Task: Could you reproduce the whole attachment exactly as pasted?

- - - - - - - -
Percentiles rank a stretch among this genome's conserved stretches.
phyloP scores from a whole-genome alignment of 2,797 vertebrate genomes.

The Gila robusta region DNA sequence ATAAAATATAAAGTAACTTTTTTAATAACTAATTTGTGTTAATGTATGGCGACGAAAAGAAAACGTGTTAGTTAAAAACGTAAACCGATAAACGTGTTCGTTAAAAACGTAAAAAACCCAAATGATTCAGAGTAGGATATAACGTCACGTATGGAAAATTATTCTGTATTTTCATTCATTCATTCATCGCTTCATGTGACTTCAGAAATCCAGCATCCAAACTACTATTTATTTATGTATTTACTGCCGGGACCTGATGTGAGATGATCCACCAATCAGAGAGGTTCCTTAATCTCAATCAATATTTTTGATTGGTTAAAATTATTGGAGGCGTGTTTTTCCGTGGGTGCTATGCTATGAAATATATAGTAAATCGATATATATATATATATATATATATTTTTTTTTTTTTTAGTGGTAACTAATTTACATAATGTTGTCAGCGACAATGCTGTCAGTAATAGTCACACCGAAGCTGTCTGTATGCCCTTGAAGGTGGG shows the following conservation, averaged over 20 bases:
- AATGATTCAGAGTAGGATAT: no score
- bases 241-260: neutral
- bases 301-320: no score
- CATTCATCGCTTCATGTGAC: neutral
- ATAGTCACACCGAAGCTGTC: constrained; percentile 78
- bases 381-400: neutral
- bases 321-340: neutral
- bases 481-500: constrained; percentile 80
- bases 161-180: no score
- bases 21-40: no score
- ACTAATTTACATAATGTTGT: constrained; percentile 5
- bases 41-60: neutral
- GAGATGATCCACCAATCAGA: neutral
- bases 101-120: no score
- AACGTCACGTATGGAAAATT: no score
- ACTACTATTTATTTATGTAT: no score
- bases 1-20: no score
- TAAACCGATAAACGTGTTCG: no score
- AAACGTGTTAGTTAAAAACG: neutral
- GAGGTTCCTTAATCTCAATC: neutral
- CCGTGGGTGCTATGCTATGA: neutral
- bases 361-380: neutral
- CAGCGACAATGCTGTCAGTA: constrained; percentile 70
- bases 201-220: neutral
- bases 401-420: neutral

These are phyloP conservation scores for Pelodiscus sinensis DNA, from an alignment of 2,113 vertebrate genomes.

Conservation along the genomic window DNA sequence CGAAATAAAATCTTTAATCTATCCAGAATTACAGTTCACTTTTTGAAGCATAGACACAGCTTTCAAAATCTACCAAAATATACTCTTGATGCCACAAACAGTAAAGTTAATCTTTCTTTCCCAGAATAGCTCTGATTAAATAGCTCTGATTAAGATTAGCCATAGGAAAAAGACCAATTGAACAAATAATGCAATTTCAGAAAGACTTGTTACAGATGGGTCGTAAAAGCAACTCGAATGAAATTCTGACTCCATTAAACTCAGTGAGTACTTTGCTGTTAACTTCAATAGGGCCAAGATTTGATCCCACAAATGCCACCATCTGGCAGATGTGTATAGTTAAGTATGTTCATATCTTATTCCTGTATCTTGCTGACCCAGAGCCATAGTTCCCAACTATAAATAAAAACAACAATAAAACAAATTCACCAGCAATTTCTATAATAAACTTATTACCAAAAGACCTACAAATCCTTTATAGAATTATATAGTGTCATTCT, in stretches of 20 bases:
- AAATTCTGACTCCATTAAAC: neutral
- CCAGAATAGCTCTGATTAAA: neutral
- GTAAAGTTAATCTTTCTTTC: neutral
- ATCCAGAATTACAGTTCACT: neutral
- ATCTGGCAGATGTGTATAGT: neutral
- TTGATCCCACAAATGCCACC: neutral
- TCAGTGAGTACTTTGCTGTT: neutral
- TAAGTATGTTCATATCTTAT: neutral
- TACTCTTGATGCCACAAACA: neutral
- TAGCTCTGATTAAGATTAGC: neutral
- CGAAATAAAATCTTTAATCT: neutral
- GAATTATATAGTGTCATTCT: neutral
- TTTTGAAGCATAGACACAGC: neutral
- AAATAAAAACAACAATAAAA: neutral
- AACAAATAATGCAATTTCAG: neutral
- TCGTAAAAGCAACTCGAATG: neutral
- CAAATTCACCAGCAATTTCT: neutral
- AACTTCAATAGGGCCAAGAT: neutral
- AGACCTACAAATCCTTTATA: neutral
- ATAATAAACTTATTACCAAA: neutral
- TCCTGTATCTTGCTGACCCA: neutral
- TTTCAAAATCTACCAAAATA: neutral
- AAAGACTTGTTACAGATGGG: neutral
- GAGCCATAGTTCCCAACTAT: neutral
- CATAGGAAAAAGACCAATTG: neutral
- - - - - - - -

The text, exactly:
Percentiles rank a stretch among this genome's conserved stretches.
phyloP scores from a whole-genome alignment of 2,797 vertebrate genomes.

The Gila robusta region DNA sequence ATAAAATATAAAGTAACTTTTTTAATAACTAATTTGTGTTAATGTATGGCGACGAAAAGAAAACGTGTTAGTTAAAAACGTAAACCGATAAACGTGTTCGTTAAAAACGTAAAAAACCCAAATGATTCAGAGTAGGATATAACGTCACGTATGGAAAATTATTCTGTATTTTCATTCATTCATTCATCGCTTCATGTGACTTCAGAAATCCAGCATCCAAACTACTATTTATTTATGTATTTACTGCCGGGACCTGATGTGAGATGATCCACCAATCAGAGAGGTTCCTTAATCTCAATCAATATTTTTGATTGGTTAAAATTATTGGAGGCGTGTTTTTCCGTGGGTGCTATGCTATGAAATATATAGTAAATCGATATATATATATATATATATATATTTTTTTTTTTTTTAGTGGTAACTAATTTACATAATGTTGTCAGCGACAATGCTGTCAGTAATAGTCACACCGAAGCTGTCTGTATGCCCTTGAAGGTGGG shows the following conservation, averaged over 20 bases:
- AATGATTCAGAGTAGGATAT: no score
- bases 241-260: neutral
- bases 301-320: no score
- CATTCATCGCTTCATGTGAC: neutral
- ATAGTCACACCGAAGCTGTC: constrained; percentile 78
- bases 381-400: neutral
- bases 321-340: neutral
- bases 481-500: constrained; percentile 80
- bases 161-180: no score
- bases 21-40: no score
- ACTAATTTACATAATGTTGT: constrained; percentile 5
- bases 41-60: neutral
- GAGATGATCCACCAATCAGA: neutral
- bases 101-120: no score
- AACGTCACGTATGGAAAATT: no score
- ACTACTATTTATTTATGTAT: no score
- bases 1-20: no score
- TAAACCGATAAACGTGTTCG: no score
- AAACGTGTTAGTTAAAAACG: neutral
- GAGGTTCCTTAATCTCAATC: neutral
- CCGTGGGTGCTATGCTATGA: neutral
- bases 361-380: neutral
- CAGCGACAATGCTGTCAGTA: constrained; percentile 70
- bases 201-220: neutral
- bases 401-420: neutral

These are phyloP conservation scores for Pelodiscus sinensis DNA, from an alignment of 2,113 vertebrate genomes.

Conservation along the genomic window DNA sequence CGAAATAAAATCTTTAATCTATCCAGAATTACAGTTCACTTTTTGAAGCATAGACACAGCTTTCAAAATCTACCAAAATATACTCTTGATGCCACAAACAGTAAAGTTAATCTTTCTTTCCCAGAATAGCTCTGATTAAATAGCTCTGATTAAGATTAGCCATAGGAAAAAGACCAATTGAACAAATAATGCAATTTCAGAAAGACTTGTTACAGATGGGTCGTAAAAGCAACTCGAATGAAATTCTGACTCCATTAAACTCAGTGAGTACTTTGCTGTTAACTTCAATAGGGCCAAGATTTGATCCCACAAATGCCACCATCTGGCAGATGTGTATAGTTAAGTATGTTCATATCTTATTCCTGTATCTTGCTGACCCAGAGCCATAGTTCCCAACTATAAATAAAAACAACAATAAAACAAATTCACCAGCAATTTCTATAATAAACTTATTACCAAAAGACCTACAAATCCTTTATAGAATTATATAGTGTCATTCT, in stretches of 20 bases:
- AAATTCTGACTCCATTAAAC: neutral
- CCAGAATAGCTCTGATTAAA: neutral
- GTAAAGTTAATCTTTCTTTC: neutral
- ATCCAGAATTACAGTTCACT: neutral
- ATCTGGCAGATGTGTATAGT: neutral
- TTGATCCCACAAATGCCACC: neutral
- TCAGTGAGTACTTTGCTGTT: neutral
- TAAGTATGTTCATATCTTAT: neutral
- TACTCTTGATGCCACAAACA: neutral
- TAGCTCTGATTAAGATTAGC: neutral
- CGAAATAAAATCTTTAATCT: neutral
- GAATTATATAGTGTCATTCT: neutral
- TTTTGAAGCATAGACACAGC: neutral
- AAATAAAAACAACAATAAAA: neutral
- AACAAATAATGCAATTTCAG: neutral
- TCGTAAAAGCAACTCGAATG: neutral
- CAAATTCACCAGCAATTTCT: neutral
- AACTTCAATAGGGCCAAGAT: neutral
- AGACCTACAAATCCTTTATA: neutral
- ATAATAAACTTATTACCAAA: neutral
- TCCTGTATCTTGCTGACCCA: neutral
- TTTCAAAATCTACCAAAATA: neutral
- AAAGACTTGTTACAGATGGG: neutral
- GAGCCATAGTTCCCAACTAT: neutral
- CATAGGAAAAAGACCAATTG: neutral